After finishing as the worst team in the National Football League last year, the Kansas City Chiefs are the surprise of 2013, being the only team left with an unbeaten record.
A big part of the turnaround is Chiefs coach Andy Reid, who joined the team after being fired by the Eagles. Kansas City went 2-14 under Romeo Crennel in 2012, earning the top pick in the draft.
Defensively, the Chiefs are allowing the fewest points-per-game in the league (12.3) and have a league-best turnover differential of plus-12.
The Daily Messenger asked Randy Covitz, a Chiefs beat writer for the Kansas City Star, some questions about this year's Chiefs.
Q: How has the leadership of John Dorsey and Andy Reid helped turn things around in KC?
A: Dorsey and Reid brought credibility to an organization that had become dysfunctional. Both had been associated with winning programs, Reid as head coach for 14 years at Philadelphia; Dorsey as a top personnel man at Green Bay for 16 years. Reid brought in a plan that had worked in Philadelphia, where the Eagles appeared in five NFC Championship Games and a Super Bowl. He had grown stale in Philadelphia, but the move to Kansas City rejuvenated him, and he's still hungry to win a Super Bowl. He also hired two outstanding coordinators in defensive coordinator Bob Sutton and special teams coordinator Dave Toub. He promoted his quarterbacks coach from Philadelphia, Doug Pederson as offensive coordinator but Reid calls the plays. Reid also relinquished control over personnel matters to Dorsey. Despite picking at the top of each round in the draft, including No. 1 overall pick Eric Fisher, the draft did not yield much. Fisher has started all but one game, and the Chiefs spent their second round pick on Smith. But Dorsey did a great job in free agency, signing three new starters (Sean Smith, Mike DeVito and Akeem Jordan) and three on offense (tight end Anthony Fasano, fullback Anthony Sherman and wide receiver Donnie Avery), plus the trade for Smith.
Q: The Chiefs are No. 2 in the NFL in taking the ball away after being one of the worst in the league last year. What's caused the big improvement?
A: The difference in the defense is Sutton's attacking style. Instead of playing the read-and-react scheme of Romeo Crennel, the Chiefs play man-to-man press coverage, and bring a lot of pressure on the quarterback. Hali and Houston are tough to block, and nose tackle Dontari Poe has been a beast inside. They've created turnovers and lead the league in sacks largely because they've been ahead in every game, obviously. Also, they've played five of their first eight games at home, where they have benefited from crowd noise. It hasn't hurt that they've played some backup quarterbacks (Tennessee's Ryan Fitzpatrick, who you know, and Cleveland's Jason Campbell, who did not turn the ball over) and inexperienced quarterbacks (Oakland's Terrell Pryor and Houston's Case Keenum).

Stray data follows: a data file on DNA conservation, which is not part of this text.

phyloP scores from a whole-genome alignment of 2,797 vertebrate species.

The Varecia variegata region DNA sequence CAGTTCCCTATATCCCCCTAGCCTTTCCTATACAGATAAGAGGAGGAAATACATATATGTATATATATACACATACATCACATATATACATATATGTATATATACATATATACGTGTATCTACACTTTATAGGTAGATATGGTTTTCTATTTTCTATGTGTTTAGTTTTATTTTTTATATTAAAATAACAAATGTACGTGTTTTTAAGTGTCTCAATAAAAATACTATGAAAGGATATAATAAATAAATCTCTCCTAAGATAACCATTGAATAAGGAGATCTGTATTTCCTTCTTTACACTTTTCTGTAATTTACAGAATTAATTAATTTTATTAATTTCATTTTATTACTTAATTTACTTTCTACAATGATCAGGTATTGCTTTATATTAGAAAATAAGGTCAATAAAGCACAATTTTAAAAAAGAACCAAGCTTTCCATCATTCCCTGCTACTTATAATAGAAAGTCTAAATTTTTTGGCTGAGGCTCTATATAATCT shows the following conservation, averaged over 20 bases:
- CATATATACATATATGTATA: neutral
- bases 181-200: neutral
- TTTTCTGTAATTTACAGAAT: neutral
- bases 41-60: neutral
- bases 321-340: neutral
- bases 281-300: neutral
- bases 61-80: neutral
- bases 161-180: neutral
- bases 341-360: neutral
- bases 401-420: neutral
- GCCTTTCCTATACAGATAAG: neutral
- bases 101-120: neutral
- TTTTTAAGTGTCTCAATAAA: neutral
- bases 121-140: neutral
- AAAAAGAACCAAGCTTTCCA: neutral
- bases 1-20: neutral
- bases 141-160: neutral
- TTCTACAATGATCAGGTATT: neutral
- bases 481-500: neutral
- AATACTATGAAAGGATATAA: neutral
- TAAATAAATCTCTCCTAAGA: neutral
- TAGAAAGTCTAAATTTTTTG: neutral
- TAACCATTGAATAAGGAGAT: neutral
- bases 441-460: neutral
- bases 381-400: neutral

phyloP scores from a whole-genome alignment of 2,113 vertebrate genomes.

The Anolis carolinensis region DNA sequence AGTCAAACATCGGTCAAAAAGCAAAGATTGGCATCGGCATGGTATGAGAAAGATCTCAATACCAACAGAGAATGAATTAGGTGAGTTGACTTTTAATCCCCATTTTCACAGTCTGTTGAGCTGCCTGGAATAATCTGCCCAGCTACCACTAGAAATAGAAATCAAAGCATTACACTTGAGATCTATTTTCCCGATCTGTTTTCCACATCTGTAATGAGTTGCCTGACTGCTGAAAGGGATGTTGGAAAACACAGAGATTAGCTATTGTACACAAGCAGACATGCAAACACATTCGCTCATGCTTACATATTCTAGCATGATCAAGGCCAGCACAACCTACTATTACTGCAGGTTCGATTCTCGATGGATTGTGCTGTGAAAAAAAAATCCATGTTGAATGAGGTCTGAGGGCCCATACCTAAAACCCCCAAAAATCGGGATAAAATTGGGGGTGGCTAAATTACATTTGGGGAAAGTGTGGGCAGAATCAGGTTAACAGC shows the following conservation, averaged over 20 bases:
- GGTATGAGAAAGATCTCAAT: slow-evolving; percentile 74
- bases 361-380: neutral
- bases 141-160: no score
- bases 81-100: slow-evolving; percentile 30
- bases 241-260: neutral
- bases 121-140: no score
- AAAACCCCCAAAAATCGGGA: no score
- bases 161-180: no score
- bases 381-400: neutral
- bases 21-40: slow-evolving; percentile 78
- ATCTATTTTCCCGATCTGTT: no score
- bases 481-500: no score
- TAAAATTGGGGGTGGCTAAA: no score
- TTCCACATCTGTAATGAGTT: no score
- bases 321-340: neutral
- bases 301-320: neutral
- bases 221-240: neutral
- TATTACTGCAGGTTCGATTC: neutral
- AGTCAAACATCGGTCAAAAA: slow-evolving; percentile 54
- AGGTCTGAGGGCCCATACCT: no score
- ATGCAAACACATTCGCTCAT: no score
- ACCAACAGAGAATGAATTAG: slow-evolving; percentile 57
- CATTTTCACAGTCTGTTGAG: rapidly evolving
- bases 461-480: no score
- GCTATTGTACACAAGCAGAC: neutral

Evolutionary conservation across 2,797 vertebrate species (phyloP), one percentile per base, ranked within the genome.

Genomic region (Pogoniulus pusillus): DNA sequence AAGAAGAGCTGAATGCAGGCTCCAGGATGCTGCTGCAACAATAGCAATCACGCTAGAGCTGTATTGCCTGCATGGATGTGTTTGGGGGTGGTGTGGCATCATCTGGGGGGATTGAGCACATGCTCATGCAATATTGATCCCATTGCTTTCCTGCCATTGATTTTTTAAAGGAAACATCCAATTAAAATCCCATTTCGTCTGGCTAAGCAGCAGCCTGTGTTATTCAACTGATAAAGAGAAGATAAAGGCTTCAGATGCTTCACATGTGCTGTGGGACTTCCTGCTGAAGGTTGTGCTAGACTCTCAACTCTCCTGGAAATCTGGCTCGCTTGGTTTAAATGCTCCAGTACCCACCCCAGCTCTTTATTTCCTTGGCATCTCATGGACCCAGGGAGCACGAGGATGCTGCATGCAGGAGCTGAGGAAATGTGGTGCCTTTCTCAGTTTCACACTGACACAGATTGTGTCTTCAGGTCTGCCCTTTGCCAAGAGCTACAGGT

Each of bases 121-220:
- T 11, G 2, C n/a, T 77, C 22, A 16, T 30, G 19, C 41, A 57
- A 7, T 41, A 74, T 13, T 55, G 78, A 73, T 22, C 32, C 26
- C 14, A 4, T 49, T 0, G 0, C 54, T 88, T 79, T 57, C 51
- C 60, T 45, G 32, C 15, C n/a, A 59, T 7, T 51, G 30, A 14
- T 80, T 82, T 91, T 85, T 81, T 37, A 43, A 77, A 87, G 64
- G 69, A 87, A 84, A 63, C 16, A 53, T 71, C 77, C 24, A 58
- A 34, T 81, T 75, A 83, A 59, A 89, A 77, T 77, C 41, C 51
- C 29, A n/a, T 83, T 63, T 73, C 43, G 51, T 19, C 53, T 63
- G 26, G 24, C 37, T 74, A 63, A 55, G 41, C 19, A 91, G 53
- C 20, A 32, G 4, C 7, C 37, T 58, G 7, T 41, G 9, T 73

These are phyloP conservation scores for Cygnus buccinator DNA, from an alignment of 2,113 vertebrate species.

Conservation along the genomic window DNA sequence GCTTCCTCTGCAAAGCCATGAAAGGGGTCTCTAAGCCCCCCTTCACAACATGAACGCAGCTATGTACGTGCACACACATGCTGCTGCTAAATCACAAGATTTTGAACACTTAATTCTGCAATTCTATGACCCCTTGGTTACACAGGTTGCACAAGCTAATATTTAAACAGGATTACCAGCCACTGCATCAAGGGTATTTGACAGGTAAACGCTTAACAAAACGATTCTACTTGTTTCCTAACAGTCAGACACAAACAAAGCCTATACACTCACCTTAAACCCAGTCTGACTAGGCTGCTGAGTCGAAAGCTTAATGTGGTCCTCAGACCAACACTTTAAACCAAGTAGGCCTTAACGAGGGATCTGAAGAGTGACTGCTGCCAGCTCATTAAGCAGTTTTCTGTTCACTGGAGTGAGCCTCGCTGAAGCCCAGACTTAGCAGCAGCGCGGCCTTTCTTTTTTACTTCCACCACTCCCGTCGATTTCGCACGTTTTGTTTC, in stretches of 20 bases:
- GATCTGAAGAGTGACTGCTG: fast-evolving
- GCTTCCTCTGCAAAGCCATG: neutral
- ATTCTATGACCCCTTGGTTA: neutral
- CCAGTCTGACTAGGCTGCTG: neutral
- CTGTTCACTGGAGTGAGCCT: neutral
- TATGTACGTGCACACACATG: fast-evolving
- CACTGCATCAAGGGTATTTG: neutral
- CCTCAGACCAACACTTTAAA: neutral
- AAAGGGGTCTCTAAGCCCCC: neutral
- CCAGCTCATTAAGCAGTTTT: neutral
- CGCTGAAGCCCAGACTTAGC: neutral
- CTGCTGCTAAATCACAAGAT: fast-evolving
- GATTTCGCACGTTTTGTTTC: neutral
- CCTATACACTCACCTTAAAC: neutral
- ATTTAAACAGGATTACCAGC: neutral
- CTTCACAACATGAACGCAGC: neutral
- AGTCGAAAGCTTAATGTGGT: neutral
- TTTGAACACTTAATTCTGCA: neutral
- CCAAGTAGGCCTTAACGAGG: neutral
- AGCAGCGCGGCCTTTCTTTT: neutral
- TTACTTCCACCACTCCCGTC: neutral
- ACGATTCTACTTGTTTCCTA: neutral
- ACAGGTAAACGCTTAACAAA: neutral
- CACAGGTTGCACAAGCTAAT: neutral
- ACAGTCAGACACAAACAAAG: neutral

Page 2 of 2 - Q: How would you assess Alex Smith's performance at the midway mark?
A: Alex Smith has been exactly what the Chiefs hoped he would be. He doesn't beat himself. After watching Matt Cassel and Brady Quinn throw 20 interceptions last season, Smith has thrown just four interceptions in eight games. He's been a good game manager, taking the sack or throwing the ball away rather than throw an interception. He's benefited from a great running back in Jamaal Charles, and good field position created by the turnovers and an outstanding kicking game.
Q: Who is a player on the Chiefs that Bills fans may not have heard of, but will have a big impact on Sunday's game?
A: Cornerback Marcus Cooper was two picks away from being Mr. Irrelevant when taken No. 252 by the San Francisco 49ers in the seventh round of the 2013 draft. Cooper, a converted wide receiver at Rutgers, was released by the 49ers in the final cutdown and claimed by the Chiefs, who had first crack at all waived players. He's worked his way into the starting lineup at left cornerback, freeing Brandon Flowers to play the slot receivers. He's got two interceptions and also recovered a muffed punt for a touchdown at Tennessee.
Q: The Chiefs come away with a win on Sunday if …
A: They continue to do what they've done through eight weeks ... take care of the football, run the ball effectively and stop the run. If they get the Bills in second and third and long situations, they'll be after the quarterback.
Follow Randy Covitz on Twitter at RandyCovitz and follow Dan Goldman on Twitter at MPN_DanGoldman.